Kay Giesecke is an Assistant Professor of Management Science & Engineering at Stanford University. He is on the faculty of Stanford's Financial Mathematics Program. Prior to joining Stanford in 2005, he was with Cornell University's School of Operations Research and Information Engineering.
Kay's research and teaching address the quantitative modeling and estimation of financial risk, in particular credit risk. His research group CreditLab has been funded by grants from JP Morgan, Morgan Stanley, Mizuho, Moody's, Credit Suisse and American Express. He was awarded the Gauss Prize of the German Society for Actuarial and Financial Mathematics in 2003, and is the recipient of the 2007 Stanford Graduate Teaching Award.
Kay has served as a consultant to banks, investment and risk management firms, and governmental agencies in the area of risk management and derivatives valuation and hedging. He is a member of the Scientific Advisory Board of Julius Finance, and serves on the editorial boards of Operations Research, Operations Research Letters, and IIE Transactions.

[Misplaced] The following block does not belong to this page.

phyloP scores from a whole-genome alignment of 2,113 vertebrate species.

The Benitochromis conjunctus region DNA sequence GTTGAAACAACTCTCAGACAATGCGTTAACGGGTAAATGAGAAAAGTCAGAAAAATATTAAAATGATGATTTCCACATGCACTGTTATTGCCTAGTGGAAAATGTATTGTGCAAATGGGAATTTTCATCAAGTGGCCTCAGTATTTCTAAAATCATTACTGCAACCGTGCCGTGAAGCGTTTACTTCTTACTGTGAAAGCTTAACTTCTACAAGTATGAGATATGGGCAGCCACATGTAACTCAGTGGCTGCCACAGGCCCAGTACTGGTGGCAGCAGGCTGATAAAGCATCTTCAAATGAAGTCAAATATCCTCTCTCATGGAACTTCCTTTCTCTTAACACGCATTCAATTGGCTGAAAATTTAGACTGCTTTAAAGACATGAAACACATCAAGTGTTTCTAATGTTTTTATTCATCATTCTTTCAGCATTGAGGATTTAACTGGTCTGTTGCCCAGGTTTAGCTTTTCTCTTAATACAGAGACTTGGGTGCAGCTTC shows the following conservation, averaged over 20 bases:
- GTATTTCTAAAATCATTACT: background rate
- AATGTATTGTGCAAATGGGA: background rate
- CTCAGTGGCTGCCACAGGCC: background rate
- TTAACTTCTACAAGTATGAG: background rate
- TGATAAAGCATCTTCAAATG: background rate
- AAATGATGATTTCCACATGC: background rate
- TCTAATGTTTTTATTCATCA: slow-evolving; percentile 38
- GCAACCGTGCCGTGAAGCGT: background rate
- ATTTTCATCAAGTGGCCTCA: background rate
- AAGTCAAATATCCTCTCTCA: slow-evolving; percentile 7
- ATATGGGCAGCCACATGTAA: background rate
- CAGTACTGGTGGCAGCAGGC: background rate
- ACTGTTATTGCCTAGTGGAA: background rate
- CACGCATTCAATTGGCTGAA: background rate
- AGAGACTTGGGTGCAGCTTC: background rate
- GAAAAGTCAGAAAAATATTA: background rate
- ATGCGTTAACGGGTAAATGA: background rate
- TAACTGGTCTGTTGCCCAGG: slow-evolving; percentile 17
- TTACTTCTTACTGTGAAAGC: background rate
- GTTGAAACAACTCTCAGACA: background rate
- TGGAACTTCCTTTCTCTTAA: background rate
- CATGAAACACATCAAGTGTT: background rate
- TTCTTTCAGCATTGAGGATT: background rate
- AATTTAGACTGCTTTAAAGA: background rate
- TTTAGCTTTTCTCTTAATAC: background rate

Articles by Kay Giesecke:
Addressing the too connected to fail problem
2 May 2009, 11726 reads
- Distilling the macroeconomic news flowBeber, Brandt, Luisi
- Fiscal consolidation: At what speed?Blanchard, Leigh
- Public debt and economic growth, one more timePanizza, Presbitero
- Escaping liquidity traps: Lessons from the UK’s 1930s escapeCrafts
- The lessons of the North Atlantic crisis for economic theory and policyStiglitz
- A tale of two depressions: What do the new data tell us? February 2010 updateEichengreen, O’Rourke
- Educated in America: College graduates and high school dropoutsHeckman, LaFontaine
- Eurozone breakup would trigger the mother of all financial crisesEichengreen
- Debt, deleveraging, and the liquidity trap: A new modelKrugman
- Panic-driven austerity in the Eurozone and its implicationsDe Grauwe, Ji